Secure equals provides a constant time equality method for ruby strings.
By avoiding any branches that depend on the similarity of the two strings, we make it significantly harder for an attacker to discover properties of the secret by observing the time it takes to run the comparison.
You should use this for checking checksums or shared secrets in your code.
You can either
gem install secure_equals or add
gem 'secure_equals' to your Gemfile and then run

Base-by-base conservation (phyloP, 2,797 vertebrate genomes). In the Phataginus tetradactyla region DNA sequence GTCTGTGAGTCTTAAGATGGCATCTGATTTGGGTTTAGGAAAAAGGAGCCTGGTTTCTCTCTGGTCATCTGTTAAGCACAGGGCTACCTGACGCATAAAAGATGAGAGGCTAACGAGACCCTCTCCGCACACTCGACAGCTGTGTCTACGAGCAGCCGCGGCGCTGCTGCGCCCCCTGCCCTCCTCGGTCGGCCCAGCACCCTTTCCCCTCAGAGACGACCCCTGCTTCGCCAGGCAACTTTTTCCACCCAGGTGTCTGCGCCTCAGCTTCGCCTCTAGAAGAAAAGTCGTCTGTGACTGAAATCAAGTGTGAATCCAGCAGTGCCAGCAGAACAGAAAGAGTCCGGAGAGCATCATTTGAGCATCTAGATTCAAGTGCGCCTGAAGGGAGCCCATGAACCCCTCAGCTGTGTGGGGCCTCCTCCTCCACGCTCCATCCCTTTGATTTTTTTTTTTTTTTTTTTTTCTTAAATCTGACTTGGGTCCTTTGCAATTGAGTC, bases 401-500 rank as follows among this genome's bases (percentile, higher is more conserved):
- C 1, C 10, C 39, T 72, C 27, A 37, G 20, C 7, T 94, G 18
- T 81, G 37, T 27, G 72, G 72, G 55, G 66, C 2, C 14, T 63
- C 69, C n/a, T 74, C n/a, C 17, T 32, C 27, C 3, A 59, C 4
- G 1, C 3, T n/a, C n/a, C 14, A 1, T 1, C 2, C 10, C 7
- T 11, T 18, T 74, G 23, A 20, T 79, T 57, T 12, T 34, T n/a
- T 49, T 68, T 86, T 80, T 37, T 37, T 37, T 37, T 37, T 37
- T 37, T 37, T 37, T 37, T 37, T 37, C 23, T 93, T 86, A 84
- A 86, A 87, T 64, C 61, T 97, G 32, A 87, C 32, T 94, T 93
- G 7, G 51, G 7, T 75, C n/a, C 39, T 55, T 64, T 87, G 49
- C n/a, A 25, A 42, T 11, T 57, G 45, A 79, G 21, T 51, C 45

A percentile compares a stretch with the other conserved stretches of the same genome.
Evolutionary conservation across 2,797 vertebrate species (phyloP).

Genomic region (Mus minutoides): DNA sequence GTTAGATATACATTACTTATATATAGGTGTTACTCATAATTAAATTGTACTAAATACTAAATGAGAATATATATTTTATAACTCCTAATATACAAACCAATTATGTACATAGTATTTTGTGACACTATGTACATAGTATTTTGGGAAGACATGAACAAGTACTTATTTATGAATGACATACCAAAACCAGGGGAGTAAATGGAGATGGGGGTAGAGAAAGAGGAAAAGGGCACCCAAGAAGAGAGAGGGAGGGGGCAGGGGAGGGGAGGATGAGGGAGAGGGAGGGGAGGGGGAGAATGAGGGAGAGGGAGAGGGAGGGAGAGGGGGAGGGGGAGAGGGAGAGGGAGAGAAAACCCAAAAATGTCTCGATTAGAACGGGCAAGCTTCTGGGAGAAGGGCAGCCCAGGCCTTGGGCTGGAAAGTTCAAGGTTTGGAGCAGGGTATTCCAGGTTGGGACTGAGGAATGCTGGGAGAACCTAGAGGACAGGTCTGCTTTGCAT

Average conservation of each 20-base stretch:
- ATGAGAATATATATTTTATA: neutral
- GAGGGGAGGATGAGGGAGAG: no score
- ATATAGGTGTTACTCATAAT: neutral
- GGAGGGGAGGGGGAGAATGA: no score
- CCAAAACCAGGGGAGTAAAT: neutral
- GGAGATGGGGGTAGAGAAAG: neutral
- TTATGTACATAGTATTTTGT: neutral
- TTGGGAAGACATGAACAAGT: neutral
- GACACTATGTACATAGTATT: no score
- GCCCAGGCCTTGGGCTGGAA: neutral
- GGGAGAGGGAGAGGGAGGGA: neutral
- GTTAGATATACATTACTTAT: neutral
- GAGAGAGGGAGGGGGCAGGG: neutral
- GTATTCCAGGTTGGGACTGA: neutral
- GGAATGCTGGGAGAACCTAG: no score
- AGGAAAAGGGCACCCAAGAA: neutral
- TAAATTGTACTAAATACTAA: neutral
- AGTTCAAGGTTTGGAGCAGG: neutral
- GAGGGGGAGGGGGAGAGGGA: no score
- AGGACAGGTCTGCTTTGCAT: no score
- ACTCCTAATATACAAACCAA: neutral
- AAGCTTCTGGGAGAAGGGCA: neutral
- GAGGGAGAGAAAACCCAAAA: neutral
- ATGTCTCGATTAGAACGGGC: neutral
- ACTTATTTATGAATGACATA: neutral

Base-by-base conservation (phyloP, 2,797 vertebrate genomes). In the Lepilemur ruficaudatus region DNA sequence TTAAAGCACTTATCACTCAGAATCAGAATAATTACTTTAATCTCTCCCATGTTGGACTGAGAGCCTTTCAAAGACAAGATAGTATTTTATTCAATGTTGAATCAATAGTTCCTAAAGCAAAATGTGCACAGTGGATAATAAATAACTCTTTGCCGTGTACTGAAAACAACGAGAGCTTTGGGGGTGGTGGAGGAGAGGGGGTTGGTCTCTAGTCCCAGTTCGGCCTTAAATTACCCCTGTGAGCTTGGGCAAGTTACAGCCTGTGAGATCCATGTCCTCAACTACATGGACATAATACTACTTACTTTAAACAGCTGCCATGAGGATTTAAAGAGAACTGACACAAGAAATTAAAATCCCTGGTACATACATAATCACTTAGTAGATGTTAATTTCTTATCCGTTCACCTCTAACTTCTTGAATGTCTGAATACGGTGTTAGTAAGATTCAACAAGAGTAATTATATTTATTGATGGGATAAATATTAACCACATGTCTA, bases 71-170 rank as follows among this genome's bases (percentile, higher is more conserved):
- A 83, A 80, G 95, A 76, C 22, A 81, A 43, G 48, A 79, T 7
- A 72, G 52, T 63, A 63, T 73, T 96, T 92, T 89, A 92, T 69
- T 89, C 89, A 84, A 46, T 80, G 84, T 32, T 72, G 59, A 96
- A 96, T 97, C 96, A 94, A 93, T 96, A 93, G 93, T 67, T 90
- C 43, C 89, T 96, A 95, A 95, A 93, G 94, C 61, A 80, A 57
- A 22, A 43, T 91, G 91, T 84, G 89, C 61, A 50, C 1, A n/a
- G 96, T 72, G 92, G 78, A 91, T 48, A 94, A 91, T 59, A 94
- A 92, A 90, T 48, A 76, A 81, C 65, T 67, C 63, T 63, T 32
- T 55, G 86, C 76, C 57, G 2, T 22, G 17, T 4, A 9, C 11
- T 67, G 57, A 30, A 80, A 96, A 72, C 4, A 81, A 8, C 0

SecureEquals.equal? checksum, @params[:checksum]
I was unable to implement a successful timing attack against ruby's string == on my Mac Book Pro; so while the code here looks promising, I've not actually been able to verify that it actually solves the problem.
We should try running the attack on 16- and 32- byte sized chunks instead of the character-by-character mode, as I suspect the problem is memcmp(). Alternatively there might be a way to get higher resolution timings, or to use some stats that I don't know about, to make it work.
I'm pretty sure this must already exist somewhere...